Chicken Thighs 7% Retained Water For Stock
I Was Making stock and noticed the White Gem Chicken sticker had a note stating that the chicken had up to 7% retained water. What up with this?
Simple stock recipe:
Prep Time, less than One hour,
Cost, Under $15,
Yield, Five Quarts
Sauté 3 onions,
10LB Chicken Thighs cleaved into three pieces, Sautéed Browned, Deglaze,
Sweat Onions and Thighs for 20 Minutes,
Add 5 Quarts Boiling water with Seven Bay leaves, Bring to Boil,
Simmer20 Minutes, If you want Skim the Foam, (I do),
Strain and defat,
Stock to Freezer,
Meat to dog,
Bones to Mulch Pile, (I carefully cover up the bones in the pile),
Skin to Garbage.
You can save $15, too, by saving bones. Once the freezer has too many plastic bags'o'bones, it's broth/stock time. Save necks, too. Only works in my house for chicken bones, though. For beef bones--this really grinds me--I end up having to *pay.* Expensive little packets of what used to be gratis from the butcher, fer pete's sake.
that is what I do, too. As a matter of fact, I but ckicken breasts, and take off the meat, getting a boneless breast and a "chicken tender", then I freeze the bones to make stock. I leave some of the chicken on the bone, too. This way I have boneless chicken, and can always pull out the tenders for those young guests who hate everything! LAst week, as I was preparing the stuffing, I froze the tops of the celery. This way, I always have the makings for either a quick broth, or a a stock. It also saves me lots of money on boneless ckicken breasts. I have found that doing this is really not labor intensive, and has just become a part of my food shopping.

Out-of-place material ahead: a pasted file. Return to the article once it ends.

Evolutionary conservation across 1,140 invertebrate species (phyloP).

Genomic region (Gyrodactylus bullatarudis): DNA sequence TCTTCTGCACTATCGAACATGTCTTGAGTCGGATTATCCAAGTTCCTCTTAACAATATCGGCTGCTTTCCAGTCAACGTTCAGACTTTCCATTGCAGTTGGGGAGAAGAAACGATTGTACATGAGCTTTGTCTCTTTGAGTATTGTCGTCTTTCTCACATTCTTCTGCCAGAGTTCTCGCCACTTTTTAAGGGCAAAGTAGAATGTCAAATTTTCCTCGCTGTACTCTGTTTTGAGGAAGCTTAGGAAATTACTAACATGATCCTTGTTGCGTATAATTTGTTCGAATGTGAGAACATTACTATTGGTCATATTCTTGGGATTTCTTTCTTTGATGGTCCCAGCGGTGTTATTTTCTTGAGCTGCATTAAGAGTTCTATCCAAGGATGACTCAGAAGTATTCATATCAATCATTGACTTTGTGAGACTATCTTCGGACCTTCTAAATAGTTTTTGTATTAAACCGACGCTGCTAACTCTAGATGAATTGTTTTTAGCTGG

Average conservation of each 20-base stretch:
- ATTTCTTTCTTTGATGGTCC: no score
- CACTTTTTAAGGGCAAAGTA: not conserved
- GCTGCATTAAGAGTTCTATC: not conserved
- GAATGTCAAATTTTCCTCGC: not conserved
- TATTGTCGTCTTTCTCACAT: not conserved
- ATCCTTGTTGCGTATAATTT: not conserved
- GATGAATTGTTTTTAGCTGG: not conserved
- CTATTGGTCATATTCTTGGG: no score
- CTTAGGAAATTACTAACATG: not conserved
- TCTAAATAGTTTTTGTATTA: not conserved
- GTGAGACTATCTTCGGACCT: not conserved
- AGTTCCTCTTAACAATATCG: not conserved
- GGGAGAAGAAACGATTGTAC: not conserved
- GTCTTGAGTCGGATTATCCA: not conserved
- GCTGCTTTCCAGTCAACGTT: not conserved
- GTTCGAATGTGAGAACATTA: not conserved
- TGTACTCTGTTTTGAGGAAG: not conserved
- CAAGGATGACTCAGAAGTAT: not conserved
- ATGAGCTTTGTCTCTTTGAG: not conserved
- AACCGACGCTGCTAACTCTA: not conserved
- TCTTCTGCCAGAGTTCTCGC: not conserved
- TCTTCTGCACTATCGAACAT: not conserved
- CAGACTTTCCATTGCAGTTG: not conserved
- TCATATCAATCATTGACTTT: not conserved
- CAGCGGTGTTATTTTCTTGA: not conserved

What that recipe actually makes is some sort of broth (made with meat and bones, not just bones as for stock). Although it doesn't include celery, carrots, thyme, peppercorns, garlic, parsley stems, and has too many bay leaves for a traditional stock.
In regards to the 7% retained water for the thighs, that indicates that they have been pumped with some sort of brine solution (can contain water, salt, or lemon juice). This makes the chicken weigh more (therefore you pay more for chicken, when all the producer has given you is salt water) and can help the chicken stay juicier if it were to be overcooked. For broth making, your main concern here would be that it would make your broth too salty. Just taste the final broth, and adjust your salting of later dishes made with the broth accordingly.
Incidentally, if you want to make a proper stock, a basic ratio for 1 gallon of stock is 8# bones, 1# mirepoix (50% onion, 25% carrot, 25% celery), to 6 quarts of water, and one sachet d'epice with 3-4 parsley stems, 1 clove of garlic, 1 bay leaf, 1/2 tsp peppercorns, 1/2 tsp thyme. The simplest method is to cover the ingredients, minus the sachet, with water and simmer for 6 hours. Add the sachet in the last hour of cooking.
Technically, for a stock you would use 8# bones to 1# mirepoix, to 6 quarts water, and 1 sachet d'epice.
For broth, you would use 50% bones/50% meat. So, you would use 4# bones, 4# meat, 1# mirepoix, 6 quarts water, and 1 sachet d'epice.
You don't have to be overly careful in the proportions though. Just aim for 50% bones to 50% meat. A little more meat will perhaps result in a more flavorful broth, but might not have as much body (due to the gelatin that is extraced from the bones which give stock/broth its mouthfeel and body).